The country’s first national memorial acknowledging victims of racial terror lynchings is based on research by the Equal Justice Initiative (EJI), led by public interest attorney Bryan Stevenson, a visionary public interest attorney, bestselling memoirist (“Just Mercy”) and MacArthur Foundation “genius” Award recipient. Stevenson has said that this work is driven by his Christian faith, nurtured in the African Methodist Episcopal Church.

For some in the mostly white St. Bartholomew’s group, the memorial sculptures summoned personal history. Nora Robillard found 10 names inscribed on the one for Clarke County, Mississippi, “That’s where I was born,” she remarked.

Juliana Lancaster recognized a surname on the Spalding County, Georgia. memorial. “I think I found a relative,” she said.

“Fifteen unknown people in Texas died on my birthdate,” said Loren Williams. “I can’t believe I will celebrate another birthday without thinking about that.”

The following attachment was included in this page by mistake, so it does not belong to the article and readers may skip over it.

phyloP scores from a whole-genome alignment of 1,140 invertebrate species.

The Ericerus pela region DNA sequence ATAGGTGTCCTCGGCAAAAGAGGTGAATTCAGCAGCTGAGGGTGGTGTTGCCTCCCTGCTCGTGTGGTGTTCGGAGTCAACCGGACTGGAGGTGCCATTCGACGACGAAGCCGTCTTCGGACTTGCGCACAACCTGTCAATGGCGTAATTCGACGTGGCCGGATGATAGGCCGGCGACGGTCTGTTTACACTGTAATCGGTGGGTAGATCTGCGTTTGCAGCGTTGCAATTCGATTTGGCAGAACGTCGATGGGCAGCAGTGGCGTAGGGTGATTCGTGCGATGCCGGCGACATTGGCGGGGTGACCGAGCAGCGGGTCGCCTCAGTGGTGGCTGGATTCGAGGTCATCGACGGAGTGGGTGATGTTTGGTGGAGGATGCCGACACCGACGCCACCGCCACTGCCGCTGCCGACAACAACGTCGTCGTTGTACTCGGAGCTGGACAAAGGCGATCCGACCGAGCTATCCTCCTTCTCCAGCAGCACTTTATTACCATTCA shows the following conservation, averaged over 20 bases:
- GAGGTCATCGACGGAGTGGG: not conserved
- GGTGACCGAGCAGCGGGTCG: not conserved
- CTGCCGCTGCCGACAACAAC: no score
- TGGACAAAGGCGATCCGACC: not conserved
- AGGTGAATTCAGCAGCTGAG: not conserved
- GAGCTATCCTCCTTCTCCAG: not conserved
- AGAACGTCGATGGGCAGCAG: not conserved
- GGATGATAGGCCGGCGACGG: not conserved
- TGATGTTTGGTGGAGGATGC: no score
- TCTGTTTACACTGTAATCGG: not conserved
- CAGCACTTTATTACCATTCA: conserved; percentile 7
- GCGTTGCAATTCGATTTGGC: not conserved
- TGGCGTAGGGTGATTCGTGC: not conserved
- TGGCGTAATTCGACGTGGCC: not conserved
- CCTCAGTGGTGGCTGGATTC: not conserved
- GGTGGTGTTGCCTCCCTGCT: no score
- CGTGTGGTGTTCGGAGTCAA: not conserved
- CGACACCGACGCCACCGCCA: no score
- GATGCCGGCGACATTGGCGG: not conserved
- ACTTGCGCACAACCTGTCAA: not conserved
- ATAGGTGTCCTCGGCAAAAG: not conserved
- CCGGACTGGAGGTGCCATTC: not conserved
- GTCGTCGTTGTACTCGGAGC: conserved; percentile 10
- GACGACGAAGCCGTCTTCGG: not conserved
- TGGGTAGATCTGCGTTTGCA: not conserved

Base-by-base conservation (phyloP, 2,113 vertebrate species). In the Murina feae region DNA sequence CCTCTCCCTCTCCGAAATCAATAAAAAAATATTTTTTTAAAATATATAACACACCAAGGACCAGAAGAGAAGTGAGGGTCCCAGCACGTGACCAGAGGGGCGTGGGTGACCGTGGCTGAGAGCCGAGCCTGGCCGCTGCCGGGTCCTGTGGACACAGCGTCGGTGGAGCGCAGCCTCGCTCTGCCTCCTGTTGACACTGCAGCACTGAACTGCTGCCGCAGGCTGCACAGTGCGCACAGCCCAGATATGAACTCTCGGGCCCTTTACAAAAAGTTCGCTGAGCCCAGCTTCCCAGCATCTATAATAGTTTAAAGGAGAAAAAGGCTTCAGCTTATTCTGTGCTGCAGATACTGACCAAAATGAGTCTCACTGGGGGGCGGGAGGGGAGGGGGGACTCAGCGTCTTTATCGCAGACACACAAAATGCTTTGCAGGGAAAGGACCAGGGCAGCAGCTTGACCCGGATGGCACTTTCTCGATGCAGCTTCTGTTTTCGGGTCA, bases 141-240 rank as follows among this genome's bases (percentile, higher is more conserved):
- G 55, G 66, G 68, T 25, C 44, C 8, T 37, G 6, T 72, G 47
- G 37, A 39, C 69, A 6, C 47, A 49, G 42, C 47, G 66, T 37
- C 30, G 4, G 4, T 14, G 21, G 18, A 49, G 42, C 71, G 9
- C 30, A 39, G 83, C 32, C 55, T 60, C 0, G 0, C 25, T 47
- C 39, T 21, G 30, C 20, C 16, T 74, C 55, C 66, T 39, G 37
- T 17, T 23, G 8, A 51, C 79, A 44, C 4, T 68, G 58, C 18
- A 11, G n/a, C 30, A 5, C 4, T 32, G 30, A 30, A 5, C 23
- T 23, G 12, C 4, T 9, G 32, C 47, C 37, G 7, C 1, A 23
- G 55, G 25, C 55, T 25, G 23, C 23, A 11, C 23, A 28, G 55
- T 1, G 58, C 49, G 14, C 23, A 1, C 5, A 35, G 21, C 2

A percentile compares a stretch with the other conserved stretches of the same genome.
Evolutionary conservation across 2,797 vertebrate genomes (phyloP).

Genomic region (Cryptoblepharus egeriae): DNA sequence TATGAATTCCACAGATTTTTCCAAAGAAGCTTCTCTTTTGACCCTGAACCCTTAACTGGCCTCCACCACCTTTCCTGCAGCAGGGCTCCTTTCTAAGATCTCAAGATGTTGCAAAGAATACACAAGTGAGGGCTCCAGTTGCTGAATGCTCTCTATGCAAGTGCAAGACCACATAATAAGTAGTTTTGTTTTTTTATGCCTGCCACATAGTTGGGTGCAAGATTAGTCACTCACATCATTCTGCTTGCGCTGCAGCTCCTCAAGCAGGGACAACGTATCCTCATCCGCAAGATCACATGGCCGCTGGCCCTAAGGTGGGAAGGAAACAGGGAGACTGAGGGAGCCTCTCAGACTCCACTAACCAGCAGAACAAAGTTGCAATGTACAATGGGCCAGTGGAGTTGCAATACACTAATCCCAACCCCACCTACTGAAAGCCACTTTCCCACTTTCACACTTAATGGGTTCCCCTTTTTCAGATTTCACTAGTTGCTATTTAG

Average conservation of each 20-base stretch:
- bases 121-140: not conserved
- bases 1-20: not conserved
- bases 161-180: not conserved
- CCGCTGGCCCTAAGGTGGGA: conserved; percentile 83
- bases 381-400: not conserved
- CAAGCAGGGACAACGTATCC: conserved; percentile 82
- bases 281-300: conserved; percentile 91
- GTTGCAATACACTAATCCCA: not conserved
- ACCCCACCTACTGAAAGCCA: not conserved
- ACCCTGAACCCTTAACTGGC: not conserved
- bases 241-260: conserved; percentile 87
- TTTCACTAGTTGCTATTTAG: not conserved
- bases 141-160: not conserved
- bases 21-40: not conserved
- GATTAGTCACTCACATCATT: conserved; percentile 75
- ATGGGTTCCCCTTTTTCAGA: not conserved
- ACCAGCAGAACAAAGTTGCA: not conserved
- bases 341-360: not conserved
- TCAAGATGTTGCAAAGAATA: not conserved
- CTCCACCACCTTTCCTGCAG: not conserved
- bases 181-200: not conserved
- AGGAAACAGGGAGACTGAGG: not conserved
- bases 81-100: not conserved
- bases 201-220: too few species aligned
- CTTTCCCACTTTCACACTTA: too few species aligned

Meanwhile, Shepherd discovered familiar names on memorials for the counties in Kentucky and Tennessee where her family is rooted.

In DeKalb County, Georgia, St Bartholomew’s established itself as a longtime community leader in civil rights, AIDS outreach, LGBTQI issues, homelessness and other concerns starting in 1954. The memorial noted that the last of four lynchings documented in that county occurred in 1945.

“’The past is never dead. It’s not even past,’” said Williams, quoting William Faulkner.

“The fact that we went as a church, a community of faith, amplified, almost prism-like, the ferocity of getting as close as we possibly could to the evil reality of lynching,” trip organizer Scotty Greene added. “Our shared faith in Christ got us down that road to do that. For me, this pilgrimage was functioning as Ken Wilber described religion, ‘not a conventional bolstering of consciousness but a radical transmutation and transformation at the deepest seat of consciousness itself.’ As another pilgrim shared with me, I’ll never be the same.”